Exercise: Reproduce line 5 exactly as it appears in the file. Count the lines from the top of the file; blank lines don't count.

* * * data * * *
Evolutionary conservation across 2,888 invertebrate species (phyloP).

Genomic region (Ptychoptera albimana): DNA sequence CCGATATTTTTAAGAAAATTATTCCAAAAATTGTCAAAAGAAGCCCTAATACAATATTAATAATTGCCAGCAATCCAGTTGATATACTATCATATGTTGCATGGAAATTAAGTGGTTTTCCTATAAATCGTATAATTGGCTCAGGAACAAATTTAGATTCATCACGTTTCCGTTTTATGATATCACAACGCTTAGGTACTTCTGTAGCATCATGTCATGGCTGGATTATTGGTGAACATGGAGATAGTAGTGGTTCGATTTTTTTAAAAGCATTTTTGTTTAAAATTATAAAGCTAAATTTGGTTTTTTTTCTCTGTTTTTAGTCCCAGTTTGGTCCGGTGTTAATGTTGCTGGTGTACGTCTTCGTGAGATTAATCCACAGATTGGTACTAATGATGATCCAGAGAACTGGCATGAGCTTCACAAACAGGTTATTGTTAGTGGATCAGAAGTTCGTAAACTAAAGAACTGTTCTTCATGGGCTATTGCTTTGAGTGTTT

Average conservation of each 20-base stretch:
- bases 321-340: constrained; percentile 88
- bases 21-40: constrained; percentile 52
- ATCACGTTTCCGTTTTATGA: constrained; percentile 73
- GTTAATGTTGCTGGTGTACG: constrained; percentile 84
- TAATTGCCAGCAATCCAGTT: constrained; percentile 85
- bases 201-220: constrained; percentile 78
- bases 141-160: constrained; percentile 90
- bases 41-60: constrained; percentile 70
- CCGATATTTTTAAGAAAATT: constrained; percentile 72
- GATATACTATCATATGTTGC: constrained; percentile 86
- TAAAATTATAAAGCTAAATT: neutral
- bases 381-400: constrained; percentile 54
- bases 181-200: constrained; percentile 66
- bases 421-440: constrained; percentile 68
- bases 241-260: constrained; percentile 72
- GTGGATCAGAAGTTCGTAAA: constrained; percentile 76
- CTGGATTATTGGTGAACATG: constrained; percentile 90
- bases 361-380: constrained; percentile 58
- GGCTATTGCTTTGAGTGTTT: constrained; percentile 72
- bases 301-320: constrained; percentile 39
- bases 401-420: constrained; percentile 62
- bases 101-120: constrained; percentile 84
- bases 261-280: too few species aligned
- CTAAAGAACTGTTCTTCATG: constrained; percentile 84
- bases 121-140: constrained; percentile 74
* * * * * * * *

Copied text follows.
- bases 21-40: constrained; percentile 52